Likewise, when one says ragi, it is ragi mudde that comes into mind or jowar is associated with jowar roti. And with the plethora of traditional millets being consumed in traditional forms only, the challenge is to use them in contemporary forms. This is where chefs are doing things differently in adapting millets to everything from muffins to cereals and everything. They make amazing breads, pizza and more.
India and Karnataka can take the lead in millet production. After India, Africa grows a lot of bajra, ragi and jowar and interestingly there is the same trend with an increase in rice and maize in Africa. Millets are seen as old fashioned and the whole value chain is not developed which makes marketing a challenge. Abroad there is very low level of awareness of millets which is being sought to be changed.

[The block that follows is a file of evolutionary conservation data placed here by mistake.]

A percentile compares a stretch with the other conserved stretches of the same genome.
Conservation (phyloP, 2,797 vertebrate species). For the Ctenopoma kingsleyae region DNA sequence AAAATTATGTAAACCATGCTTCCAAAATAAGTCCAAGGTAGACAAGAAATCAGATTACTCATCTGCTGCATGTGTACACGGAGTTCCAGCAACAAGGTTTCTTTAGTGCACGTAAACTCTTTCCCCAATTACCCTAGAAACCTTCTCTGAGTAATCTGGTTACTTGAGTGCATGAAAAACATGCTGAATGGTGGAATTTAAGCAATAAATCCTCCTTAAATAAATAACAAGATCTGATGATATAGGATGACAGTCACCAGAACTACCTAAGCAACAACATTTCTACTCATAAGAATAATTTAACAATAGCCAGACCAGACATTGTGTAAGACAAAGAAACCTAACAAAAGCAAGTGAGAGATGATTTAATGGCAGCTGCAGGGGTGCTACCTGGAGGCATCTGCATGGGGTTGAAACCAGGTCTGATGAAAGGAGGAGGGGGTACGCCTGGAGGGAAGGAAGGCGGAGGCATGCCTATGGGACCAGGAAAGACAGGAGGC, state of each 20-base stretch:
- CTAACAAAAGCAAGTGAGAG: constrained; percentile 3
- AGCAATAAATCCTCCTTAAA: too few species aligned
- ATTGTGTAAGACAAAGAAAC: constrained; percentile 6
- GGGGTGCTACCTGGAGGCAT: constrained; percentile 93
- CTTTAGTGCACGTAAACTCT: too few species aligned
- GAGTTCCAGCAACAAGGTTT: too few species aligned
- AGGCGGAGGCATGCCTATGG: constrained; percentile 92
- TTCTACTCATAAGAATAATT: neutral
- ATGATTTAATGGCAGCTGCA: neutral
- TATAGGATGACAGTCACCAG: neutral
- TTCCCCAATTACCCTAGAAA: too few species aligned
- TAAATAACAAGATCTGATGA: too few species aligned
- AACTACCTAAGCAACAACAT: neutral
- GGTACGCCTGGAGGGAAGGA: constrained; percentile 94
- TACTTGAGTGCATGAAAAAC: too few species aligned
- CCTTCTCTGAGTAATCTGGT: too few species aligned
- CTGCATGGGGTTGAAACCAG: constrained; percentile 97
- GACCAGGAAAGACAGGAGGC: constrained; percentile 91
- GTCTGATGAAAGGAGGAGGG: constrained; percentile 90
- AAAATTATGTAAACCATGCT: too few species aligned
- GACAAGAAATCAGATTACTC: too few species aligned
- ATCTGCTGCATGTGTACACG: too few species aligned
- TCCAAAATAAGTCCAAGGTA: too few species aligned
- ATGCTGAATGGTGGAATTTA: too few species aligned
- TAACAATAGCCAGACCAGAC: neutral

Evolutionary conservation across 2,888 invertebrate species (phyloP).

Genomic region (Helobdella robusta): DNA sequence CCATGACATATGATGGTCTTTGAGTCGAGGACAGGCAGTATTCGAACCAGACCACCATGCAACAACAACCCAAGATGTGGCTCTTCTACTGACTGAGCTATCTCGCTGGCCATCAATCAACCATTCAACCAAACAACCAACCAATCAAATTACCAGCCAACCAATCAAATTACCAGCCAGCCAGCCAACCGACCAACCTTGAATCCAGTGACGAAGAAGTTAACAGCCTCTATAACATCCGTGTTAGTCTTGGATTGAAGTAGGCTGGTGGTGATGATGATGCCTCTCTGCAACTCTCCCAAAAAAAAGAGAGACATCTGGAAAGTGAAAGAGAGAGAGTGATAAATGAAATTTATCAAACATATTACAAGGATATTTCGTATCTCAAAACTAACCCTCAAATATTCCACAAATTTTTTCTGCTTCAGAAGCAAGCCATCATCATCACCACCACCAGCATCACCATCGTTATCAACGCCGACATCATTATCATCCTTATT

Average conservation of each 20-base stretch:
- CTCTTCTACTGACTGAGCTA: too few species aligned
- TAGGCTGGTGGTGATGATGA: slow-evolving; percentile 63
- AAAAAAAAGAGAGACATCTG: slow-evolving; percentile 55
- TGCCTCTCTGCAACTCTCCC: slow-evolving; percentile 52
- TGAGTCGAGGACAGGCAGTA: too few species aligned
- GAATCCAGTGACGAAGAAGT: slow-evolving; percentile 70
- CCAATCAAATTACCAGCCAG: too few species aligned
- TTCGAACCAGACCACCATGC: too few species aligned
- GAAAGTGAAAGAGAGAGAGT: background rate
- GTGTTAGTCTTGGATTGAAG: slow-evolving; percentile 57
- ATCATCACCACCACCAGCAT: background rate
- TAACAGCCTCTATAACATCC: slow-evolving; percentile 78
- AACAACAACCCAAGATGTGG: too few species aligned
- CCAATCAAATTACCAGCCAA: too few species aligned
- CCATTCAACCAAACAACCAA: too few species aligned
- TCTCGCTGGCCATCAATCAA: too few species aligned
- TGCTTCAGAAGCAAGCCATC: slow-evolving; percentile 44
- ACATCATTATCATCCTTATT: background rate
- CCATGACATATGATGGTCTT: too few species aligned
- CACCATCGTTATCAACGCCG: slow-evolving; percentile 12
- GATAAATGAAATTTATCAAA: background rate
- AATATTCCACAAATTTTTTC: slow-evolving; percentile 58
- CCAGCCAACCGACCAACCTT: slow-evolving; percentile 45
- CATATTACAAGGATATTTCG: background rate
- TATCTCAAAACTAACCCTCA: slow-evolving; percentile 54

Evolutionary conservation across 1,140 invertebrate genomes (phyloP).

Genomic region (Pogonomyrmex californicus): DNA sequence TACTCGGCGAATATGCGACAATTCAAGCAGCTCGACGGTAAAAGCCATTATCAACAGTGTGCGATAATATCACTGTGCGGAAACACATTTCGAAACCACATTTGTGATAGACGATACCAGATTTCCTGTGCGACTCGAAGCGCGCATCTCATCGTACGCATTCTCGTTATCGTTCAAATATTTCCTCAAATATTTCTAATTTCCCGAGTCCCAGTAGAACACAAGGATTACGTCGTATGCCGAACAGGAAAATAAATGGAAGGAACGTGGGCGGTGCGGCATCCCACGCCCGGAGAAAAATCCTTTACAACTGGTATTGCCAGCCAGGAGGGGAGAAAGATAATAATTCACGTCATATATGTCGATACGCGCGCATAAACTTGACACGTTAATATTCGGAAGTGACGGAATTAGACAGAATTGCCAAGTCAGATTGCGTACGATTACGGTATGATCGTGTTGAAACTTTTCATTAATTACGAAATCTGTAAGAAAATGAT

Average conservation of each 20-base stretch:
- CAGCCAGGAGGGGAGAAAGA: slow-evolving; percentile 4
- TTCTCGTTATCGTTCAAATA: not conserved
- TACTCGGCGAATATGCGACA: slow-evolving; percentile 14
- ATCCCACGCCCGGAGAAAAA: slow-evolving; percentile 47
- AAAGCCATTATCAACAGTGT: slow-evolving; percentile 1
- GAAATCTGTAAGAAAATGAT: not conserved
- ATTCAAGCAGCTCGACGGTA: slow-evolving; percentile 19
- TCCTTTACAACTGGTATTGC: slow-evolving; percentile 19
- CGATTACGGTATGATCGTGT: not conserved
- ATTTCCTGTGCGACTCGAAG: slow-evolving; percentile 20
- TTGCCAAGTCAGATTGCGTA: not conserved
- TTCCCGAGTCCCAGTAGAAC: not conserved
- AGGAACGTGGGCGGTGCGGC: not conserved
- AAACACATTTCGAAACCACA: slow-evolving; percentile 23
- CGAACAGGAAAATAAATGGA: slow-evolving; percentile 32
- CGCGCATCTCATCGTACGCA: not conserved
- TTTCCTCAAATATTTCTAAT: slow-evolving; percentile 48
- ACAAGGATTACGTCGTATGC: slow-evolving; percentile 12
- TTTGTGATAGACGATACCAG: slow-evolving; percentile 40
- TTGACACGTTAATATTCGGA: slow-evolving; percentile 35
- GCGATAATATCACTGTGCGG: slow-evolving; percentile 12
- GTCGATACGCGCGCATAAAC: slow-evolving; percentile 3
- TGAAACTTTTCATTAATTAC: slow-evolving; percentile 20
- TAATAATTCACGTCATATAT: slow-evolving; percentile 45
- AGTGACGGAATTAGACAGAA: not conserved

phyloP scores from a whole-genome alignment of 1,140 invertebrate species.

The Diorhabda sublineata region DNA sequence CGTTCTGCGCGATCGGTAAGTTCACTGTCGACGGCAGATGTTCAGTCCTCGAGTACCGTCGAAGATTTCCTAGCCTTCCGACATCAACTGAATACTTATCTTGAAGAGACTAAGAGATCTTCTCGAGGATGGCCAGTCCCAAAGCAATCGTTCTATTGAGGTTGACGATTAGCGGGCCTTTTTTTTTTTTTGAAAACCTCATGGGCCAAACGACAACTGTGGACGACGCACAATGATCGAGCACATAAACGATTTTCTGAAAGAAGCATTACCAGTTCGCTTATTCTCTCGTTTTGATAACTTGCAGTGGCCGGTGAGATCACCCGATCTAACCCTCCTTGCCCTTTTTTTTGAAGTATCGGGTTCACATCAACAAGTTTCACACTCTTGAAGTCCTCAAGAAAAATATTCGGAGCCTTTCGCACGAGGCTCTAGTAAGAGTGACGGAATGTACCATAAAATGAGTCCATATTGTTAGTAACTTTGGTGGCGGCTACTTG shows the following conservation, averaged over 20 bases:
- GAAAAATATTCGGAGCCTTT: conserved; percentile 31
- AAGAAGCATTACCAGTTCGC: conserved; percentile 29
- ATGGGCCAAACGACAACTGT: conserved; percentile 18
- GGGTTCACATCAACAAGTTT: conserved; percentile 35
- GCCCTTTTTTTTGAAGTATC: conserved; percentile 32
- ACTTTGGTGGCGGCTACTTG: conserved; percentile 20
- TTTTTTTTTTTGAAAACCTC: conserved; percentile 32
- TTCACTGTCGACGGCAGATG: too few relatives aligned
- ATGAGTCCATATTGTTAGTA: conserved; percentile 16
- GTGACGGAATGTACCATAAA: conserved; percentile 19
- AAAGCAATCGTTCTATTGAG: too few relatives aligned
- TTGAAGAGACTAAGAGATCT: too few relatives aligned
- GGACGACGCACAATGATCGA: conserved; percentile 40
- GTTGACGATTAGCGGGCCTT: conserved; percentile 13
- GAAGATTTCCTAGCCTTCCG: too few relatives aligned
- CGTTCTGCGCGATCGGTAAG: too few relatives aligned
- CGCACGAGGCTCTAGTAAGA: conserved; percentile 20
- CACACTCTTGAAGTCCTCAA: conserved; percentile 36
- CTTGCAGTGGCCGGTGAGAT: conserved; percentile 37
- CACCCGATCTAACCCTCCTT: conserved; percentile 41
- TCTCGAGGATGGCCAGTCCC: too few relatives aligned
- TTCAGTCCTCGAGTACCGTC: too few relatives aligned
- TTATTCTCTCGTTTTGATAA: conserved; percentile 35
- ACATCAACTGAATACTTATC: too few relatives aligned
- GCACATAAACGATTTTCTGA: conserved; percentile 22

Millets have high mineral and protein and are great substitute for other grains we use regularly. The following infographic from Organic Facts clearly shows the health benefits of millets:
We need to have zero hunger and ensure that the food we eat has nutrition. So you need good nutrients found in millets in the form of iron, calcium, zinc and proteins. The challenge is to make this easily available in terms of the supply factor.
- Ragi has 3 times more calcium than milk.
- They are high in proteins.
- Millets are a good source of magnesium.
- Millets help lower Type 2 Diabetes risk.
- Phosphorous in millets help each and every cell in the body.
- Being high in fibre, millets help prevention of gall stones.
Stay tuned the next blog post is on millet recipes!